Labor is committed to delivering a fairer education system which is why we need to ensure that the views of people with disability are taken into consideration when formulating policy that will impact on them.

Labor will ensure that in there is a disability representative on the Tasmanian Education Partnership, joining education peak bodies, parent groups and representatives of industry and workforce groups, along with representatives of each political party and an independent member of the Upper House.

Labor’s commitment to provide accessible accommodation

Labor believes that every Tasmanian should have access to safe and secure housing.

Tasmania is on the brink of a housing crisis – from affordable housing, private rental, community housing and emergency shelter accommodation.

Labor recognises that addressing the housing crisis requires more than just bricks and mortar. That is why we are committed to providing accommodation options that support Tasmanians who are in need of housing.

Multi-Residential Developments

Labor will build three new multi-residential developments around the state, based on the same principles as Hopkins Street in Moonah. The Hopkins Street complex provides 30 units for Tasmanians in need, including six two-bedroom units with wheelchair access. It embraces many environmental sustainability principles – with each unit achieving a 7 or 8 star energy rating. The cost of living for tenants is reduced through features such as:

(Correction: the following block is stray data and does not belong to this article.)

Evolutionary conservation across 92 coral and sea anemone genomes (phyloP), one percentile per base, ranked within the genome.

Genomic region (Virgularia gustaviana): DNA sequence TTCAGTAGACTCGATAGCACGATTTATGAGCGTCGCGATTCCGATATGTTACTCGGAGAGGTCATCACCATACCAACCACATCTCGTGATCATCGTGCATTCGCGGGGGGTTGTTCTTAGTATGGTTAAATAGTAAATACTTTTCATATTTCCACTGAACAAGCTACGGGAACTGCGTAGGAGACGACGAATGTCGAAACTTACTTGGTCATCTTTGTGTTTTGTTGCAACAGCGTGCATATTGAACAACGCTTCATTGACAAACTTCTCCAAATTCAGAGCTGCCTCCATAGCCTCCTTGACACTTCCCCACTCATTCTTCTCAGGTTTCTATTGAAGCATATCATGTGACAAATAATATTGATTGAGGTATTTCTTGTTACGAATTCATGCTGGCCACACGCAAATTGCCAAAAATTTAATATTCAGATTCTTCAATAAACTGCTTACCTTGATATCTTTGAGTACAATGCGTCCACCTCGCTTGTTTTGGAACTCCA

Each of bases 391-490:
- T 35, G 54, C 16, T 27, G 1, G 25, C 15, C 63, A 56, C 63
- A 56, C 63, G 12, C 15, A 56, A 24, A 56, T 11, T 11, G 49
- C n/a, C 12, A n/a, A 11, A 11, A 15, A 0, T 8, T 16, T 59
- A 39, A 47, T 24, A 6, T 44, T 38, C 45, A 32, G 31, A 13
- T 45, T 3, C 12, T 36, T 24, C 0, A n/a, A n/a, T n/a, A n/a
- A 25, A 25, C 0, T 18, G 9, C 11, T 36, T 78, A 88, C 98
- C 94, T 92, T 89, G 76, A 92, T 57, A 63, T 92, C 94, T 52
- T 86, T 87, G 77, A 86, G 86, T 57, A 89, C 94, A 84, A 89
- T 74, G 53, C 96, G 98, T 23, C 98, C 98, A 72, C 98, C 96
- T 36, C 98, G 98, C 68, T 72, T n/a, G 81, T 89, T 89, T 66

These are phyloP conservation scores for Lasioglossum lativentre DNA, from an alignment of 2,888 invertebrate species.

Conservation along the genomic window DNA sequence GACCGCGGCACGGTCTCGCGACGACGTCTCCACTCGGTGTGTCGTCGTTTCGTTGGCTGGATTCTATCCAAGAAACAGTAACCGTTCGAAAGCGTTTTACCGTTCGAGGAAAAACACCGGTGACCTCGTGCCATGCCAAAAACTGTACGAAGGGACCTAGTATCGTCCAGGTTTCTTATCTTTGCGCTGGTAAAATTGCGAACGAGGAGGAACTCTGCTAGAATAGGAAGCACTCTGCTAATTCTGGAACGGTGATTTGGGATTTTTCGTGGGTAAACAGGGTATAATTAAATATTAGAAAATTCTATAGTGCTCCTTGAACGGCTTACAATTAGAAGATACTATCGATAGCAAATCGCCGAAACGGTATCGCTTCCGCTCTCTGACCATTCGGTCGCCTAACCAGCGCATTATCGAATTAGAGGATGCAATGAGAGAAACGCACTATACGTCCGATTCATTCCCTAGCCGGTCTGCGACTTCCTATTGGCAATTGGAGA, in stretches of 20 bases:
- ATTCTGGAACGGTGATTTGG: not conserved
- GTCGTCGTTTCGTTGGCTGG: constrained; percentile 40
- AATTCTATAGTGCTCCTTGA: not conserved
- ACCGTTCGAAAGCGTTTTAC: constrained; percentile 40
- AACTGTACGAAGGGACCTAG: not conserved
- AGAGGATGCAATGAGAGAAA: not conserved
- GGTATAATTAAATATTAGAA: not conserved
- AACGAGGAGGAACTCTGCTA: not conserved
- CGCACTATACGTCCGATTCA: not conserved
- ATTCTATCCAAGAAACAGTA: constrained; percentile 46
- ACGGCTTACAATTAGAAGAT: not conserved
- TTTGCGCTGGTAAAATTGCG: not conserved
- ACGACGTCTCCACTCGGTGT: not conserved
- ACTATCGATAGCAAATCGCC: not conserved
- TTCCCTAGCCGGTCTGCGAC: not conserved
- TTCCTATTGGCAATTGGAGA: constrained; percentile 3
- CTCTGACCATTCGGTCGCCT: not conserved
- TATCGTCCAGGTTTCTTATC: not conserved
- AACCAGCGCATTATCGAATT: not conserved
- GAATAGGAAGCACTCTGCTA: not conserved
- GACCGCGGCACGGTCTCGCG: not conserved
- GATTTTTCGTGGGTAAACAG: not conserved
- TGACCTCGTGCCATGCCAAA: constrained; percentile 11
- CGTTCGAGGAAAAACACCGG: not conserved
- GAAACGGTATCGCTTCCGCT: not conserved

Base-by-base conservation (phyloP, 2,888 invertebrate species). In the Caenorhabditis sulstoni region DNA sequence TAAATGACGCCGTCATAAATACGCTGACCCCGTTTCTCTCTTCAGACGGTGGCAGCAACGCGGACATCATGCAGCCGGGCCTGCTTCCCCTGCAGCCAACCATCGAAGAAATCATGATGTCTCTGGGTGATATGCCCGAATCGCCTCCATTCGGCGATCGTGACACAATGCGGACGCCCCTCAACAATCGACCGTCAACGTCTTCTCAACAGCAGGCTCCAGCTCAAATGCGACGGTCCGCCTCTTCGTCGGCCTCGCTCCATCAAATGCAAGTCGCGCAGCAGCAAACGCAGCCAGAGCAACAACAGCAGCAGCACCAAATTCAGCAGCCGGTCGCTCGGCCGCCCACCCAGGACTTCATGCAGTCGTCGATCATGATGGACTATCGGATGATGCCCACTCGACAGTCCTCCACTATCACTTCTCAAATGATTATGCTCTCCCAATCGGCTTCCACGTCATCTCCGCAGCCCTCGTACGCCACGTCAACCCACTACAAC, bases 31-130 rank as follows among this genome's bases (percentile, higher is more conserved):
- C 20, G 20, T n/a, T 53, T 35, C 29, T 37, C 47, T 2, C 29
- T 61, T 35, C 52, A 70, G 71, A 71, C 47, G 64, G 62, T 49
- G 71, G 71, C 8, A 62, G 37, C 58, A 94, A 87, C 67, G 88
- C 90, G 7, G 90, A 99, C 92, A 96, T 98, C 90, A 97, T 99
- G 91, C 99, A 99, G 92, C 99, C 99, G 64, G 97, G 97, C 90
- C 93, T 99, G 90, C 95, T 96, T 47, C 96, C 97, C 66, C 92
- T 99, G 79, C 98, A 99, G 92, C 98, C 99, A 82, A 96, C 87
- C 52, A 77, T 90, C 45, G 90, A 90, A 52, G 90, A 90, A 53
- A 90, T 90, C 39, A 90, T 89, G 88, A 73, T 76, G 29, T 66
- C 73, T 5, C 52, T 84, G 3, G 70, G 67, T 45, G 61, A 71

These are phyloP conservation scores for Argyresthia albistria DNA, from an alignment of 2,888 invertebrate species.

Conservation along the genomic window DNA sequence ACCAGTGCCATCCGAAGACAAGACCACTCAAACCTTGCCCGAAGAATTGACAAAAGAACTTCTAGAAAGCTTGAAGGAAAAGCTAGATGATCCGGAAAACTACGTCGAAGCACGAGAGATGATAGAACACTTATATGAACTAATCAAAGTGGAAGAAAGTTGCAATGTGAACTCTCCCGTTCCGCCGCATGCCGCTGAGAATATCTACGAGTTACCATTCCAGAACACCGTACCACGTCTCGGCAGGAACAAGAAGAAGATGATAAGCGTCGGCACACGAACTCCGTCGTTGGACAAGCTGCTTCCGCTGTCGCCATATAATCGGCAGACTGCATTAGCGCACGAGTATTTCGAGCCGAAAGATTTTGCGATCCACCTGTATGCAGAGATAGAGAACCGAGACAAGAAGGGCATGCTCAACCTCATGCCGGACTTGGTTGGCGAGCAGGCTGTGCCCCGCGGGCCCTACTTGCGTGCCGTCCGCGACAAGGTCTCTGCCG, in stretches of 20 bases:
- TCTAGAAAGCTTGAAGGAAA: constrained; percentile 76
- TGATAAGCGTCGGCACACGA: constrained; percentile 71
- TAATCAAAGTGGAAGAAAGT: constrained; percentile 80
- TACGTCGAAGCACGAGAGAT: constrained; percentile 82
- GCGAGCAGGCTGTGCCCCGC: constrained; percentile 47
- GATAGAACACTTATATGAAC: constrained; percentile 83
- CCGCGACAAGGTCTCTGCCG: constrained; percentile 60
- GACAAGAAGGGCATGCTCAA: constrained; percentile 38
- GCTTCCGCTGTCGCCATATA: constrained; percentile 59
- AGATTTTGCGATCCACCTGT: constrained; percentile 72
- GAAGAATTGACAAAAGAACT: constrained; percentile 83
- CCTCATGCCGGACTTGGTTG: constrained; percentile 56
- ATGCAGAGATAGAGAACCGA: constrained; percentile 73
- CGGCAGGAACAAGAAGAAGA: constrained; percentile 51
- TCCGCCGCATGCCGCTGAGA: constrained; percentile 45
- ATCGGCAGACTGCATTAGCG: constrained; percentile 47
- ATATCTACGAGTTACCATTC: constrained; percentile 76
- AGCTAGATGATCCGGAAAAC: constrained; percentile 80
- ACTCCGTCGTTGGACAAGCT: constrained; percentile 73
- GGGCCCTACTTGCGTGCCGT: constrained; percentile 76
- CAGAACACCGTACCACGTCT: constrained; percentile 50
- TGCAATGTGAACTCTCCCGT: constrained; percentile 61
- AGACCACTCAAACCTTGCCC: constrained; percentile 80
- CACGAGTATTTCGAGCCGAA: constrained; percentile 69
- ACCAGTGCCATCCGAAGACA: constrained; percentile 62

Solar hot water systems.

Energy-efficient heating, cooling and lighting.

Substantial insulation. The developments will be designed to cater for a mix of residents including 18-25 year olds at risk of homelessness, over 55’s, people living with a disability and people escaping family violence.

Cost: $24 million

Mental health accommodation in communities

Labor understands that in addition to acute beds, there is a need for more mental health services and accommodation in communities. Labor will commit to reviewing current levels of acute, transitional and long term accommodation and associated services in order to provide best practice mental health treatment and rehabilitation.

Labor will build 12 individual homes statewide to assist Tasmanians with mental ill health into recovery. Labor wants to achieve the best outcomes to support the mental wellbeing of Tasmanians which is why we will partner and consult with the community housing sector and Mental Health Council of Tasmania and service providers to deliver a therapeutic approach to support Tasmanians with mental ill health to live independently. This pilot program is designed to identify low to moderate at risk clients and support them into housing to prevent avoidable backlogs in transitional mental health residential facilities.

Cost: $2.5m